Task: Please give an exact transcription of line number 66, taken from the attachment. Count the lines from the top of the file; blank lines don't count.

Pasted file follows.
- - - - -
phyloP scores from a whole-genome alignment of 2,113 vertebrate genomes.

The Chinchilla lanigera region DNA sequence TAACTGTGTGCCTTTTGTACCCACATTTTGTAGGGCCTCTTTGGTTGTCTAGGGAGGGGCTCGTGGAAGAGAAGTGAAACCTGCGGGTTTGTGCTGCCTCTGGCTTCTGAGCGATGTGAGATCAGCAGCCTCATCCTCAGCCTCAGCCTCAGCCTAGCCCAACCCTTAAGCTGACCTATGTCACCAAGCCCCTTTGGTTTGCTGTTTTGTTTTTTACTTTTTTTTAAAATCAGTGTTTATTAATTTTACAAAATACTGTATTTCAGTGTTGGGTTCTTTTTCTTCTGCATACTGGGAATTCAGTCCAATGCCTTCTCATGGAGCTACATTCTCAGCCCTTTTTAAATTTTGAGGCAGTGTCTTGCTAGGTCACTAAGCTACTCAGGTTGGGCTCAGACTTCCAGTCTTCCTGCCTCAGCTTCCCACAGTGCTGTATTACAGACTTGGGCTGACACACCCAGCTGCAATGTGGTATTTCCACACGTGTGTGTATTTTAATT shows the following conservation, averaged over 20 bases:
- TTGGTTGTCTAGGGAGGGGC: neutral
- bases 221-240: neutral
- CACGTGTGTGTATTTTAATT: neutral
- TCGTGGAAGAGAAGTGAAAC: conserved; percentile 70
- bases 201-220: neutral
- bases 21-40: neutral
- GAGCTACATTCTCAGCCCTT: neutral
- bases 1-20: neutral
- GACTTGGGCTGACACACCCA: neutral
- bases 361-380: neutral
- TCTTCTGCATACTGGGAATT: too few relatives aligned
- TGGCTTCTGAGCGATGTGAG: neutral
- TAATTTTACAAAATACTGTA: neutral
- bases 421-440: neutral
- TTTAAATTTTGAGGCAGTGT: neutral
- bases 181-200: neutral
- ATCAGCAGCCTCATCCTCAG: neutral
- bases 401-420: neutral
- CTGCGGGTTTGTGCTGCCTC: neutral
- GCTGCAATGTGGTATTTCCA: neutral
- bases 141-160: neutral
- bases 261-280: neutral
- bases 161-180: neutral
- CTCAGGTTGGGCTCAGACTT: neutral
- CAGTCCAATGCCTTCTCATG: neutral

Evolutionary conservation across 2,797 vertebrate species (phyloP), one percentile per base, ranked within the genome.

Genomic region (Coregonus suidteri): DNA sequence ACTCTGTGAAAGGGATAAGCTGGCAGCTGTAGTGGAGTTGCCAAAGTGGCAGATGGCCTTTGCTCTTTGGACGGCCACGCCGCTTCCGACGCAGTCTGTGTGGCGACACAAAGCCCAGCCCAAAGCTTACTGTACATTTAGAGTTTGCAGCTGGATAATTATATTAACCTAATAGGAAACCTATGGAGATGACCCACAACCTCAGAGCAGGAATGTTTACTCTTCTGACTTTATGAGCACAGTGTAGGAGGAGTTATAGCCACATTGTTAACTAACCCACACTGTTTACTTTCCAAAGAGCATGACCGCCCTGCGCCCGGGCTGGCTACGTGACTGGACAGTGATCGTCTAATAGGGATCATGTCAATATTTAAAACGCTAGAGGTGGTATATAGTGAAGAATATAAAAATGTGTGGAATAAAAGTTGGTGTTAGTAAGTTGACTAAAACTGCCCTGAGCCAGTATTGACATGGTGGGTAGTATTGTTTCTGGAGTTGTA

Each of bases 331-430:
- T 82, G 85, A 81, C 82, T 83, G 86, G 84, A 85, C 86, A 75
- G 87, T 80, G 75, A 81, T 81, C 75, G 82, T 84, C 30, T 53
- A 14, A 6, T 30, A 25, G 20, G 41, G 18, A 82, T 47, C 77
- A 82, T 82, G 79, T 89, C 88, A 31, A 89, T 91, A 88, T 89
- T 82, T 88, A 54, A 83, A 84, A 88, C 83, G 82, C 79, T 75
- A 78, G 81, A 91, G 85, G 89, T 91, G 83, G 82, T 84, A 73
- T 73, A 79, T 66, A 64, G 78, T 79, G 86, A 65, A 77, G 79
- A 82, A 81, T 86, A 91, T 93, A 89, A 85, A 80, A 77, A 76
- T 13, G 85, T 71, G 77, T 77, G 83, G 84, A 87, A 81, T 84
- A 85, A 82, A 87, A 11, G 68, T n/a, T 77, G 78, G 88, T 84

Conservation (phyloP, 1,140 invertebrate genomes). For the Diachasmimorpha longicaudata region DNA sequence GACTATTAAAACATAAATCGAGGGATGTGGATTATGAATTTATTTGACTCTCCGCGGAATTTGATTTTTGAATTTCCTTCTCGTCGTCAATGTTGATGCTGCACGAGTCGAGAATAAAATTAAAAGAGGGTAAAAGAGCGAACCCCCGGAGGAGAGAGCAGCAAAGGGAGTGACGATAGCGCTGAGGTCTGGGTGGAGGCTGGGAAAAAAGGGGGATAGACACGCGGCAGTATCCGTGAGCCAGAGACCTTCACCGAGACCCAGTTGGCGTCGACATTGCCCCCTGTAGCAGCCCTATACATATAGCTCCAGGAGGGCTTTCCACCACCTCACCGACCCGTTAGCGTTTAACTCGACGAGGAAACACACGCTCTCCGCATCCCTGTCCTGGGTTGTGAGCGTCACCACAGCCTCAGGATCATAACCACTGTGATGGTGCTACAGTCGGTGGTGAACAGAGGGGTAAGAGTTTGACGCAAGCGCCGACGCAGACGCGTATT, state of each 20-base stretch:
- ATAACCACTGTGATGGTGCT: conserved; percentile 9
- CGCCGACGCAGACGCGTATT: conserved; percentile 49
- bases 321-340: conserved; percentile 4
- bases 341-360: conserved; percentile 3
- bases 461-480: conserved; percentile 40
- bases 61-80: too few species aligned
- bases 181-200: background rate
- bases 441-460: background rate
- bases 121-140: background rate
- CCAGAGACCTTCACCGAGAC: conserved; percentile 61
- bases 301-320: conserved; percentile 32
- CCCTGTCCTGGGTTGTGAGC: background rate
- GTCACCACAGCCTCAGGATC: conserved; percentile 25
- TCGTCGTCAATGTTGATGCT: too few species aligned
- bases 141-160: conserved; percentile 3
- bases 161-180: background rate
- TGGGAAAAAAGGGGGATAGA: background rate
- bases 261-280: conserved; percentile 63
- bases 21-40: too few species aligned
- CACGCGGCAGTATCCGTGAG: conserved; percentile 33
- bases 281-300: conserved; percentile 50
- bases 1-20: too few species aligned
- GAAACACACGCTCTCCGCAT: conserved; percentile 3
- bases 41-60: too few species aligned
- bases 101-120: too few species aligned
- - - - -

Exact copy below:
- bases 101-120: too few species aligned